Phylogenetic analysis of representative Thalassiosira chitinases

An unrooted phylogenetic tree was constructed to reveal the evolutionary relationships among the chitinases of T. pseudonana, T. oceanica (22, Table S3) and T. weissflogii (76, Table S4). A total of 122 protein sequences from the three Thalassiosira species were used to build the phylogenetic tree (Fig. 2). The T. pseudonana chitinases were classified into eight groups (I–VII) based on the topology of the phylogenetic tree and the domain architectures of the protein sequences. GroupV was the largest and contained 6 members from T. pseudonana, 5 from T. oceanica, and 12 from T. weissflogii. A total of 15 domains were detected in the 122 chitinases from all three Thalassiosira species (Fig. 2). Groups II–VII all contained chitinases with the Glyco_hydro_18 catalytic domain, and the chitinases in GroupI (except for TwChi50) contained only the Glyco_hydro_19 domain. Some chitinases in GroupII (TwChi9, TwChi24, TwChi58, and TwChi65) contained two Glyco_hydro_18 domains. Interestingly, seven chitinases (TpChi12, TwChi11, TwChi29, TwChi31, TwChi52, TwChi59, and TwChi74) in GroupVII and TwChi50 in GroupI contained both the Glyco_hydro_18 and the Glyco_hydro_19 catalytic domains. Overall, chitinases in the same group had similar domain architectures.

Fig. 2

Phylogenetic relationships and domain architectures of the 122 chitinases (Chis) from Thalassiosira oceanica (To), Thalassiosira pseudonana (Tp), and Thalassiosira weissflogii (Tw). The T. pseudonana chitinases are indicated using the symbol “O”. Inner layer: An unrooted phylogenetic tree constructed with MEGA using the NJ (neighbor-joining) method and 1000 bootstrap replicates. The eight groups (I–VII) are distinguished by colours, and the four unclassified chitinases are shown in a light blue shade. Outer layer: Distribution of the chitinase protein domains, denoted by boxes of different colours and shapes. The glyco_hydro_19 domains are represented by blue oval boxes, and the glyco_hydro_18 domains are represented by green oval boxes; their positions can be inferred by the circular scales around the tree

Scaffold locations and gene duplication of the TpChi genes

The 24 TpChis were assigned to 12 scaffolds (Fig. 3 and Table 1), and the distribution of chitinase genes on each scaffold was uneven. Chr7 and Chr19a_19 contained the largest number of chitinase genes (4), whereas only a single chitinase gene was located on Chr8, Chr10, Chr11a, Chr12, Chr22, and Chr23. No segmental duplication were observed among the chitinase gene family members. However, there were two tandemly duplicated gene pairs: TpChi11 and TpChi12, and TpChi21 and TpChi22. These were located on Chr7 and Chr19a_19, respectively, and accounted for 16.7% of the chitinase genes. No collinearity among chitinase gene family members was observed with MCScanX.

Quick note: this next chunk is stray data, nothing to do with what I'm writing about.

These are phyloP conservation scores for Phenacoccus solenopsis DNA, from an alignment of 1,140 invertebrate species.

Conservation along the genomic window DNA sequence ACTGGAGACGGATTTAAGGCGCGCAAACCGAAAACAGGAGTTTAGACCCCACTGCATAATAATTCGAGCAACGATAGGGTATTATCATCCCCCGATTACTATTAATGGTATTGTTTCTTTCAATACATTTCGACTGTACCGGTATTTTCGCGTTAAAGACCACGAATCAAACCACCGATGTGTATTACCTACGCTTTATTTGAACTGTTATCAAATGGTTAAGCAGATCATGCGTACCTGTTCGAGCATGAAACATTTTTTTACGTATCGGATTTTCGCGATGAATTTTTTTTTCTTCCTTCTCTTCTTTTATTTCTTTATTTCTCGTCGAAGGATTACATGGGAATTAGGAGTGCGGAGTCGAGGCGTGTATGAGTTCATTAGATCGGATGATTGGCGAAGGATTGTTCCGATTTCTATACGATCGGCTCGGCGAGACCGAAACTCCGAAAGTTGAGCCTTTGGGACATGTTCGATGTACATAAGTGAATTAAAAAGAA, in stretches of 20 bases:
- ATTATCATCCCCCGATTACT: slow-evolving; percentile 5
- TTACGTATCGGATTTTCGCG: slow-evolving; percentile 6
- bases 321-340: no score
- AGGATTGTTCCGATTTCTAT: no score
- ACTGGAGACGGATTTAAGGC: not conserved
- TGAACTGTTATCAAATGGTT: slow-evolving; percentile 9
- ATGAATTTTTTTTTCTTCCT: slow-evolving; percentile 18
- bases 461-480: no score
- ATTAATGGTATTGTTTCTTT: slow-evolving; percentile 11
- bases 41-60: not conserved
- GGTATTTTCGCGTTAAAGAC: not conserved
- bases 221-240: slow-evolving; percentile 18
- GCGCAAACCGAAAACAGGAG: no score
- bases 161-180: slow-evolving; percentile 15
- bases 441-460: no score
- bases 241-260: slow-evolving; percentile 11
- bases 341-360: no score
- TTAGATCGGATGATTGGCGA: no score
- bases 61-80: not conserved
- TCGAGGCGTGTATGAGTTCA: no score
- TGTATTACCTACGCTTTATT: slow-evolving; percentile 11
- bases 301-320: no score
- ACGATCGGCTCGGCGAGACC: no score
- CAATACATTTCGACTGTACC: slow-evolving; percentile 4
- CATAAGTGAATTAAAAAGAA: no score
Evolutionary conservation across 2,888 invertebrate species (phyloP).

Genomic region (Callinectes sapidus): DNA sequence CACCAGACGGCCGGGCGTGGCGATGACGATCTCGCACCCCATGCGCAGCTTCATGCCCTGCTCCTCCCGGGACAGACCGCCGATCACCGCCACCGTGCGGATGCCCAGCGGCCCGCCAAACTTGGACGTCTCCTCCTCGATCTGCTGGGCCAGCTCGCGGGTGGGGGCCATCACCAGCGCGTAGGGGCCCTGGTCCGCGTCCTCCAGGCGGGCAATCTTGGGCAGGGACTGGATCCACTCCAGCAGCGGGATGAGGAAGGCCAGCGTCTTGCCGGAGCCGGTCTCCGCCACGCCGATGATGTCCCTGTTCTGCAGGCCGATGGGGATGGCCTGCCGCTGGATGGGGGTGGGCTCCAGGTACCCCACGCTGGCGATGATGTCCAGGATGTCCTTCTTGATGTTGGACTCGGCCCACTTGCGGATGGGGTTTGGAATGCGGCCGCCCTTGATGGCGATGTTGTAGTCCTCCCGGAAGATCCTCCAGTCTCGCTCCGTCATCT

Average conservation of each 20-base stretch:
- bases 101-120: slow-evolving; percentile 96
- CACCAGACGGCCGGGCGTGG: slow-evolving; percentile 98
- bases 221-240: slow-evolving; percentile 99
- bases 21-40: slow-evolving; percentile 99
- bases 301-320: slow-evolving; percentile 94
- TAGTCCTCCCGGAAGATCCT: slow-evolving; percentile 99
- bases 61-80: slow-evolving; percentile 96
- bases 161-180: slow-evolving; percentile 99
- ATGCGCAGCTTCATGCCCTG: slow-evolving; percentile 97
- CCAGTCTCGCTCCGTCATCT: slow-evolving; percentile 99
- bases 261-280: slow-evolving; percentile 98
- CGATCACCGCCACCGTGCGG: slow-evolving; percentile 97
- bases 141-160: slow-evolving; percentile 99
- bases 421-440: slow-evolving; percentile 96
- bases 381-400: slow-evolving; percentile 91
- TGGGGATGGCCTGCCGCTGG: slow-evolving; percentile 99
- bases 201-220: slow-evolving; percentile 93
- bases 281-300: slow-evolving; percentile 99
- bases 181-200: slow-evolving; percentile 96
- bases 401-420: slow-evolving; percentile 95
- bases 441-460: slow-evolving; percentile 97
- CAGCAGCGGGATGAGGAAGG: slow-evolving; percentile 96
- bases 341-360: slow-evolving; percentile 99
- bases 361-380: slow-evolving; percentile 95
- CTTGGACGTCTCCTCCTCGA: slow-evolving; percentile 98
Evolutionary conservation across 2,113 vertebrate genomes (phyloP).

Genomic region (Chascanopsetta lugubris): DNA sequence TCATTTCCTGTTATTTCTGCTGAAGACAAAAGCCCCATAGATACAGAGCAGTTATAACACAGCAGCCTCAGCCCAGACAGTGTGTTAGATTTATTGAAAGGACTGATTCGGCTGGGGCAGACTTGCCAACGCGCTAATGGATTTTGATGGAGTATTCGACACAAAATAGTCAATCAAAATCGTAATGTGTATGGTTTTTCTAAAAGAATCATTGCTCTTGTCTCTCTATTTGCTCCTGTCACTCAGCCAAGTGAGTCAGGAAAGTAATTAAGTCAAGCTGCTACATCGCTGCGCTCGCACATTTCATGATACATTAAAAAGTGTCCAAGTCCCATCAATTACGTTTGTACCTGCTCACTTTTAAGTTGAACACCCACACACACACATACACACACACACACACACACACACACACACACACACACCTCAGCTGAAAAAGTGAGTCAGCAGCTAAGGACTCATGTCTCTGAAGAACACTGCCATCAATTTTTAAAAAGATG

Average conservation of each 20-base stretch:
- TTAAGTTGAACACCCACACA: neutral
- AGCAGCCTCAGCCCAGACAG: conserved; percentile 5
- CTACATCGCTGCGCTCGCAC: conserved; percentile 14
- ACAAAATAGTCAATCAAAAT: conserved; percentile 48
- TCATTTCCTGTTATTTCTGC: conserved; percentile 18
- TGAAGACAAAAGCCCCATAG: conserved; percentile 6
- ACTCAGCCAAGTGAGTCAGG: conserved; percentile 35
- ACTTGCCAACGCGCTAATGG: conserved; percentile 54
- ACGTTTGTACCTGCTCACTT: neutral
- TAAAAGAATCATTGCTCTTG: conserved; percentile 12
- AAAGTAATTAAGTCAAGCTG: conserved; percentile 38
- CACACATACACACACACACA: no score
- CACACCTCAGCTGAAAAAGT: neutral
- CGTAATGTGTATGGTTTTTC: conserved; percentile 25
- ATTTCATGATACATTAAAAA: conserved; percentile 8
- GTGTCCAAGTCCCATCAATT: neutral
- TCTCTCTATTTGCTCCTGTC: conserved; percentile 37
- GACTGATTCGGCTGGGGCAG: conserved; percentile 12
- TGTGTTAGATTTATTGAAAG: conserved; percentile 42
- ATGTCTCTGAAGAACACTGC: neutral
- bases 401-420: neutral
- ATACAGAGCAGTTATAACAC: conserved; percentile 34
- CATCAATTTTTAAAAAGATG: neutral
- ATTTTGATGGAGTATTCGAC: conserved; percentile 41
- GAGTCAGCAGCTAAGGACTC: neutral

Fig. 3

Scaffold locations and gene duplications of the TpChis. The tandem duplicated gene pairs are marked by yellow rounded rectangles

Stress-related cis-acting elements in the T. pseudonana chitinase gene promoters

To investigate possible regulation mechanisms of the TpChis under abiotic or biotic stresses, 1.5 kb upstream sequences (promoter regions) were analyzed using the PlantCARE database to identify cis-regulatory elements. Twenty-six types of 259 stress-related cis-acting elements were identified, including light response-related (G-box and 21 other types), low-temperature responsiveness-related (LTR), drought-inducibility-involved (MBS), and two other cis-acting elements involved in defence and stress responsiveness (i.e., the CCAAT-box and TC-rich repeats) (Fig. 4). All the chitinase genes contained 2–9 stress-related cis-acting elements in their promoter regions. The G-box was found in all TpChi promoters and accounted for almost half of the identified elements (122). In total, 22 types of 199 light-responsive cis-acting elements accounted for 76.8% of the stress-related cis-acting elements.

Fig. 4

Predicted stress-related cis-acting elements in the promoter regions of the TpChis

Secondary and 3D structures of the T. pseudonana chitinases